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Pre-coronavirus Travel Revenue for Greece on the Rise – January Data

Almost two months before the coronavirus health crisis hit Greece, tourism revenue was on an upward trend recording a 24.4 percent rise and a 19.7 percent increase in the number of arrivals, according to provisional data released by the Bank of Greece.

More specifically, for January, tourism-related revenue came to 287 million euros up from 230 million euros in the same month in 2018 and 152 million euros in 2017. January’s rise was driven by a 21.8 percent rise of spending by EU residents and by a 27.7 percent increase in non-EU spending.

Indicatively, January’s positive performance was driven in large part by receipts from Germany, which rose by 3.8 percent to 26 million euros, from the UK up by 96.3 percent to 34 million euros, and from the US by 79.0 percent to 26 million euros.

On the downside, for January, receipts from Russia dropped by 21.6 percent to 7 million euros and from France down by 47.0 percent to 4 million euros.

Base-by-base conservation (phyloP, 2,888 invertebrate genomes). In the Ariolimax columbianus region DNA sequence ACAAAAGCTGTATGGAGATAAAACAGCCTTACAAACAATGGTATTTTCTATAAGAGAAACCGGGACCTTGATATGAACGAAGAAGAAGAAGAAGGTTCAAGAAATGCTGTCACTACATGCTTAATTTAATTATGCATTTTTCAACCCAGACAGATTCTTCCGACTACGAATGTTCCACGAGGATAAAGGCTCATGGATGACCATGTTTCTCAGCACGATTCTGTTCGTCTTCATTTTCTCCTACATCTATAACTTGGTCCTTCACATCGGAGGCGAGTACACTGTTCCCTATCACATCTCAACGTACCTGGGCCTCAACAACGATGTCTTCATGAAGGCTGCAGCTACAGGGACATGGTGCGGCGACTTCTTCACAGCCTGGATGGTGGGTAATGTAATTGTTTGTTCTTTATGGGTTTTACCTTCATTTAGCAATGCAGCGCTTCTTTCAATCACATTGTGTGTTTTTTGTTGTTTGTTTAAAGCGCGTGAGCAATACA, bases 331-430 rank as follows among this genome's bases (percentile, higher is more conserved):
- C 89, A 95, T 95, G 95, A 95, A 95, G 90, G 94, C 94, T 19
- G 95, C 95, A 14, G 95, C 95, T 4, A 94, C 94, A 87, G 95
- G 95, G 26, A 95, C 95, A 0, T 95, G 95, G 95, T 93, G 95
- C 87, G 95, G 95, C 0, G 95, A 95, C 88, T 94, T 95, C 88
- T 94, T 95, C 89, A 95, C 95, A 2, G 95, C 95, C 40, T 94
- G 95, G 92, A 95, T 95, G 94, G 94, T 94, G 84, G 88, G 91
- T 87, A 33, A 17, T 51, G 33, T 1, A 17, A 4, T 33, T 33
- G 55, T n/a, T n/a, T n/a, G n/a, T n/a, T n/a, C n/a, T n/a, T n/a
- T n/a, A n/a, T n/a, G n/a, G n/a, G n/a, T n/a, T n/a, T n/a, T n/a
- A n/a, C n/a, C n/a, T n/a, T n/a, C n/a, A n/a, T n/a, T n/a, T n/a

In terms of incoming traffic, the number of visitors in January 2020 rose by 19.7 percent year-on-year to 790,000 marking a 29.6 percent increase through airports and an 8.7 percent rise via road border-crossing points.

The central bank data for January 2020 demonstrates the strong dynamic of the Greek tourism sector as well as its leading role as a driver of the Greek economy. At the same time, it is indicative of the sizeable losses to be suffered by the Greek tourism industry as a whole following the latest decisions to ban all circulation and travel, close down hotels for a month, stop incoming flights, as well as impose 14-day quarantines in efforts to restrict the spread of Covid-19.

According to Greek Tourism Minister Harry Theoharis, the situation is currently very challenging for the Greek economy and especially for tourism.

“We do not know when all this will end… and what will happen in other countries, as tourism is directly connected with tourists from abroad,” he told ANT1 TV over the weekend.

Given the uncertainty, Theoharis said that the ministry is currently looking at two scenarios: extending Greece’s tourism season as much as possible and launching a special program to boost domestic tourism.

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